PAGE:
Number of Russians entering EU jumps 30% in a week, border agency says

Frontex said that over the last four days alone, 30,000 Russian citizens had arrived in Finland.

Russian soldiers march in Almaty, Kazakhstan, January 13, 2022 (photo credit: REUTERS/PAVEL MIKHEYEV)
Russian soldiers march in Almaty, Kazakhstan, January 13, 2022
(photo credit: REUTERS/PAVEL MIKHEYEV)

The number of Russians entering the European Union has jumped following a partial mobilization ordered by Moscow, and illegal crossings are likely to increase if Russia closes its border for potential conscripts, EU border agency Frontex said on Tuesday.

Following setbacks on the battlefield in Ukraine, Russian President Vladimir Putin announced a partial mobilization on September 21, a move that sent thousands of Russians rushing to cross borders into neighboring countries.

"Over the past week, nearly 66,000 Russian citizens entered the EU, more than 30% compared to the preceding week. Most of them arrived in Finland and Estonia," Frontex said in a statement, referring to the week from Sept 19 to Sept 25.

Frontex said that over the last four days alone, 30,000 Russian citizens had arrived in Finland.

The majority of Russians crossing into the EU hold residence permits, visas or have dual citizenship, it said.

 Flags of European Union and Ukraine flutter outside EU Parliament building, in Brussels, Belgium, February 28, 2022 (credit: REUTERS/YVES HERMAN) Flags of European Union and Ukraine flutter outside EU Parliament building, in Brussels, Belgium, February 28, 2022 (credit: REUTERS/YVES HERMAN)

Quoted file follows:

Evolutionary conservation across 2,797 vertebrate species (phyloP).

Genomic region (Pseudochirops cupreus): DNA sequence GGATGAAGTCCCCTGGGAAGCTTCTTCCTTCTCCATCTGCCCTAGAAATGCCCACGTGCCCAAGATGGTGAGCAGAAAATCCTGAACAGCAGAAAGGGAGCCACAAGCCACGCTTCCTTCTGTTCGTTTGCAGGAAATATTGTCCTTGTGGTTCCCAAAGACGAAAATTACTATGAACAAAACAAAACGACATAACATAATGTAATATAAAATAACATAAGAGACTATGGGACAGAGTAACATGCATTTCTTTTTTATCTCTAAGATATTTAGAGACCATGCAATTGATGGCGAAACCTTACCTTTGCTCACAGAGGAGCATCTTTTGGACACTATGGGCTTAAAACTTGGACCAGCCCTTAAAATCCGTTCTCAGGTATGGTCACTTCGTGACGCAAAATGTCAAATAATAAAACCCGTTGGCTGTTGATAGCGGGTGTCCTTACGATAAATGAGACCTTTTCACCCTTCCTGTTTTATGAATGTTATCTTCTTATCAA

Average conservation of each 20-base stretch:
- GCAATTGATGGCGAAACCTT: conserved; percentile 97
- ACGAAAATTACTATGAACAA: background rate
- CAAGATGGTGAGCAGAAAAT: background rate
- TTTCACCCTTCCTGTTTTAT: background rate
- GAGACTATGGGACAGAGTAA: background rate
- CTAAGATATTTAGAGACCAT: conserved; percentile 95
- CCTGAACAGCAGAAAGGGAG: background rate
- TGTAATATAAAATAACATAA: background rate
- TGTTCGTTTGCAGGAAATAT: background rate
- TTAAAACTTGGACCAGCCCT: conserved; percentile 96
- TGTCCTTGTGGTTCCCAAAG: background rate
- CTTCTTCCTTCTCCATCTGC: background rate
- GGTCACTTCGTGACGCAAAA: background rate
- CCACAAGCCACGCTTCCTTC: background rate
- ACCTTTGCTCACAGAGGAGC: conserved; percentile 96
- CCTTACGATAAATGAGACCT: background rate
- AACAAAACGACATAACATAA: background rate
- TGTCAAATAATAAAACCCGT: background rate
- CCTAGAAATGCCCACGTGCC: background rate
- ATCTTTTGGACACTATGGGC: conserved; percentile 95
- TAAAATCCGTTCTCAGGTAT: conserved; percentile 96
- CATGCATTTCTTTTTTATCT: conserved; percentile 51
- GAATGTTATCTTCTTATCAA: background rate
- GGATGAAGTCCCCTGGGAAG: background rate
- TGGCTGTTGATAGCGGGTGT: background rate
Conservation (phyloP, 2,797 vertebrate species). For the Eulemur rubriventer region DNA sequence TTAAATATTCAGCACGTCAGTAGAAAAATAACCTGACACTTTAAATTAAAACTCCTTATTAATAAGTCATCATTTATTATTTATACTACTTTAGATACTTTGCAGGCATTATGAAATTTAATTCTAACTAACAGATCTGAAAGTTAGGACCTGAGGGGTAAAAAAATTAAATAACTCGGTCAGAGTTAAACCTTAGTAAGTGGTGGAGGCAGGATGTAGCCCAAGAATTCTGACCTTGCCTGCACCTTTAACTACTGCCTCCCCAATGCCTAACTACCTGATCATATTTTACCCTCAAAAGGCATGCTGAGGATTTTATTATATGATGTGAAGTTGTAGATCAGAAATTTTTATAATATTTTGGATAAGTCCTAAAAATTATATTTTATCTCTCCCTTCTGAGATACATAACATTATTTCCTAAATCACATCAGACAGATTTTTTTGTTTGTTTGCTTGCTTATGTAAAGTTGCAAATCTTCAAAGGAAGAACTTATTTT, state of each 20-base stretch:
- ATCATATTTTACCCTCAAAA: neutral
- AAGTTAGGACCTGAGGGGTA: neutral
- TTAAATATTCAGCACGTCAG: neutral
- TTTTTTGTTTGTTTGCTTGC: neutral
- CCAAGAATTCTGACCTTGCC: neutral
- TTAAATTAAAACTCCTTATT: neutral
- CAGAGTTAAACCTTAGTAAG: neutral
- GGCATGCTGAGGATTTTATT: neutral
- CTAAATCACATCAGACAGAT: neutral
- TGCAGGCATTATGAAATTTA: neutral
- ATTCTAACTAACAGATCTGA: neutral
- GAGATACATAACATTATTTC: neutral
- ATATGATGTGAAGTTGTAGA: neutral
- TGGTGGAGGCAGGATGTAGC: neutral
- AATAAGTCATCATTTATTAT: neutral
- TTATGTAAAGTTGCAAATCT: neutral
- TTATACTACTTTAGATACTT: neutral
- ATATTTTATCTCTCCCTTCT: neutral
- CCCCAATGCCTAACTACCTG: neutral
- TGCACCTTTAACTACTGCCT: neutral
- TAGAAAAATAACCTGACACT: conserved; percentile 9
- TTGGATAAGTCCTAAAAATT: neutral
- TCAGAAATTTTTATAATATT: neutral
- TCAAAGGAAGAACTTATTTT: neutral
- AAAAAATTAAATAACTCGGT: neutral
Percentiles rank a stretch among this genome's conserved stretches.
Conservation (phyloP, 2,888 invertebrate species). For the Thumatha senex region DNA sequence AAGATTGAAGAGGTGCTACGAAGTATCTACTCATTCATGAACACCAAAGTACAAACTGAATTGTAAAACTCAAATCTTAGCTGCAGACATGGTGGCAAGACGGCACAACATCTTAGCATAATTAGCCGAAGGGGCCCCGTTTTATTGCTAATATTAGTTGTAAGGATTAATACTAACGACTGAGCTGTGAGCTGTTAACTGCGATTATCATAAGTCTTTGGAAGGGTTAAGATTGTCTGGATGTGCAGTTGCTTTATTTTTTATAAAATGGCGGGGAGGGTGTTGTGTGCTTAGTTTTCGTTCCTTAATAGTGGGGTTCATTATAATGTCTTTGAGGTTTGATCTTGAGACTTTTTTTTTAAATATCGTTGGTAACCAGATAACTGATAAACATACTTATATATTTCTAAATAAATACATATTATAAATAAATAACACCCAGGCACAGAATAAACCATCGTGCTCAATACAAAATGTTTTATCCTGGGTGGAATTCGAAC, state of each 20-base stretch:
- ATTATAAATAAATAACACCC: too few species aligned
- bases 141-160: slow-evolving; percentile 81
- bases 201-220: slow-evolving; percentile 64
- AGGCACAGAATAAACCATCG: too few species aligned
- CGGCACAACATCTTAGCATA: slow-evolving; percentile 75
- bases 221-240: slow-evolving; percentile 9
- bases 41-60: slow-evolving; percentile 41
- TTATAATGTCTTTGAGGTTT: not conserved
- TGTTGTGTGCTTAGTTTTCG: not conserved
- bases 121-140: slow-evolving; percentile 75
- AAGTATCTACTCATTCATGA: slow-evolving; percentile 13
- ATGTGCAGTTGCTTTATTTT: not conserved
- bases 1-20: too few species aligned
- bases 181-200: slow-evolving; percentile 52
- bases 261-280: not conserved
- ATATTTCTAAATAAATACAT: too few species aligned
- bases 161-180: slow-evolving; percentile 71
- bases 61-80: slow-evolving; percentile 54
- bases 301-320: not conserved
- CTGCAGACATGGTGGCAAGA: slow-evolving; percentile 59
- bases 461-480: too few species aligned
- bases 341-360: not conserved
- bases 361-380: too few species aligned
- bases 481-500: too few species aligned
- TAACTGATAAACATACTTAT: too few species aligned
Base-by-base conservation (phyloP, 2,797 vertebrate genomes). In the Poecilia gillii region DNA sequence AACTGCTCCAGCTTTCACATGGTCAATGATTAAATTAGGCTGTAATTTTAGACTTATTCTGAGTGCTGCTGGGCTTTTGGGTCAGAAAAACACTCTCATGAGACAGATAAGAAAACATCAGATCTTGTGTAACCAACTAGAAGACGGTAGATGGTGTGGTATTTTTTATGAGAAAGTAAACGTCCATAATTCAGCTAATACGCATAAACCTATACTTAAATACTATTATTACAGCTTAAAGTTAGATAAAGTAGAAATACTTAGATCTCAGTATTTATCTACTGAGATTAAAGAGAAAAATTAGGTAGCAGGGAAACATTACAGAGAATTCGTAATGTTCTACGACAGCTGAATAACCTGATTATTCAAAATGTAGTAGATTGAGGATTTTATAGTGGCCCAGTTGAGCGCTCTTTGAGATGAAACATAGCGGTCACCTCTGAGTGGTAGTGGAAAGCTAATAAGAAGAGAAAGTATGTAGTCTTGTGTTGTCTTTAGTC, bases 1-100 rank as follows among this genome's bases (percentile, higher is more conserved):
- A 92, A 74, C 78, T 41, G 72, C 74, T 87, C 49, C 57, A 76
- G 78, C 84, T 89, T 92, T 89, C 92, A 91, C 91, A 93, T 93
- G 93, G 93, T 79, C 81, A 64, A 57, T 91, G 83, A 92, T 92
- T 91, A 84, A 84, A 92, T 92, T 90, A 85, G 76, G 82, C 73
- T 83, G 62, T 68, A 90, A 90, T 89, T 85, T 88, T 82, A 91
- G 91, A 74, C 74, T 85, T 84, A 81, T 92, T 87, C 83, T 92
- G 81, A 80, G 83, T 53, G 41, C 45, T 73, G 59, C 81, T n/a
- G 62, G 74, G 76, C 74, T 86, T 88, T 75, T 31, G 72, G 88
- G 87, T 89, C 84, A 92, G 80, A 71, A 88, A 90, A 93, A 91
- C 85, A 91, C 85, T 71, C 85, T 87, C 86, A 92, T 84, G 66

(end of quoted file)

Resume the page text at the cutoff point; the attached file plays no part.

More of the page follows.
"Frontex estimates that illegal border crossings are likely to increase if the Russian Federation decides to close the border for potential conscripts," the agency said, adding that, in the long term an increase of illegal stays by Russians in the EU was also possible.

The 27-nation EU began discussing on Monday how to treat Russian draft dodgers but has found no agreement so far.

At the end of August, the EU failed to agree on a visa ban for Russian tourists, a move demanded by the Baltic states and some other countries. It decided instead to make it more expensive and time-consuming for Russian travelers to receive a visa to enter the bloc.

On September 19, Estonia, Latvia, Lithuania and Poland pressed ahead alone and started to implement entry restrictions for Russian tourists. Finland plans to introduce similar restrictions.